In one of the deepest celestial surveys yet made by NASA's Hubble Space Telescope, astronomers have discovered a small group of previously unknown, interacting galaxies estimated to be three billion light-years away.*Hubble caught the galaxies in an early stage of evolution, and so they offer new clues to developing a much clearer understanding of how galaxies have changed over time.
Published: 8 November 1993
A team of astronomers using the NASA/ESA Hubble Space Telescope has discovered a "double nucleus" in the center of the neighboring spiral galaxy M31, located in the constellation Andromeda."Hubble shows that the M31 nucleus is much more complex than previously thought," says Dr. Tod R. Lauer of the National Optical Astronomy Observatories, Tuscon, Arizona.A nucleus is a dense clustering of stars at the very center of a galaxy.
Published: 20 July 1993
The NASA/ESA Hubble Space Telescope (HST) has discovered a new population of exceptionally bright and young star clusters at the heart of a head-on collision between two galaxies.The orbiting telescope also discovered a rotating, pinwheel-shaped disk at the center of the collision. In the Hubble photo, the disk resembles a full spiral galaxy, seen face on. Yet the disk is only ten thousand light-years across, about 1/20 the diameter of the whole galaxy.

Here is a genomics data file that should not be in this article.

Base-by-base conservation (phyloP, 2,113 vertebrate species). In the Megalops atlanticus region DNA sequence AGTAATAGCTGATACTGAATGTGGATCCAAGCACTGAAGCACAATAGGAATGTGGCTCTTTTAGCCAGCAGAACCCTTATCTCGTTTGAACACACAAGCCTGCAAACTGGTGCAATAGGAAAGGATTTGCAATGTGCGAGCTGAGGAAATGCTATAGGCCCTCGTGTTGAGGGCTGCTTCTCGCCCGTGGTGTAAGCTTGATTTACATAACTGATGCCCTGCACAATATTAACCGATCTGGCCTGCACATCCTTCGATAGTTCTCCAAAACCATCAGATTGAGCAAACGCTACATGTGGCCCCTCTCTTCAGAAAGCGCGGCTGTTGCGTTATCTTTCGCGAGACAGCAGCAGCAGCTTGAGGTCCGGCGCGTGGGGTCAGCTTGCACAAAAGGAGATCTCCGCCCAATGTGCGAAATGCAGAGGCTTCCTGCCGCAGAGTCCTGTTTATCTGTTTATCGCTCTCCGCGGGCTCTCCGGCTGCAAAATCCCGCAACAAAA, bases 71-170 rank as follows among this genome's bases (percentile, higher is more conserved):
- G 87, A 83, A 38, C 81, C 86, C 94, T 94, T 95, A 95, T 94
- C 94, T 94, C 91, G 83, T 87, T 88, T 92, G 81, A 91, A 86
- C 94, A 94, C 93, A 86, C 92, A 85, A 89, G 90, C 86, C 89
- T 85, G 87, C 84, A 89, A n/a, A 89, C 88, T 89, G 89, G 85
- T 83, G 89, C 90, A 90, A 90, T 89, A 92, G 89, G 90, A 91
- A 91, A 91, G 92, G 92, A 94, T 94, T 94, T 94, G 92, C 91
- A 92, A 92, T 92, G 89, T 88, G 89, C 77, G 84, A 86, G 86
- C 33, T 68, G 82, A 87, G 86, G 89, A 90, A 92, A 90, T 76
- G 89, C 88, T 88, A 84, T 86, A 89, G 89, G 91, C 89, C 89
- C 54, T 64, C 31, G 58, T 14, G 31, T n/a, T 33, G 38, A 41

Published: 25 May 1993
On Wednesday 10 March 1993 astronauts from ESA and NASA will be at British Aerospace Space Systems Limited, Filton, Bristol, UK, training on the replacement set of solar arrays which they are scheduled to fit to the Hubble Space Telescope at year end.
Published: 17 February 1993
Astronomer John S. Mulchaey, of the Space Telescope Science Institute (STSCI) and fellow team members announced today the discovery of a huge concentration of mysterious "dark matter" with the ROSAT X-ray observatory satellite. ROSAT is an acronym for Roentgen Satellite, a joint project of Germany, NASA, and the U.K.)
Published: 4 January 1993
22-Feb-2020 11:16 UT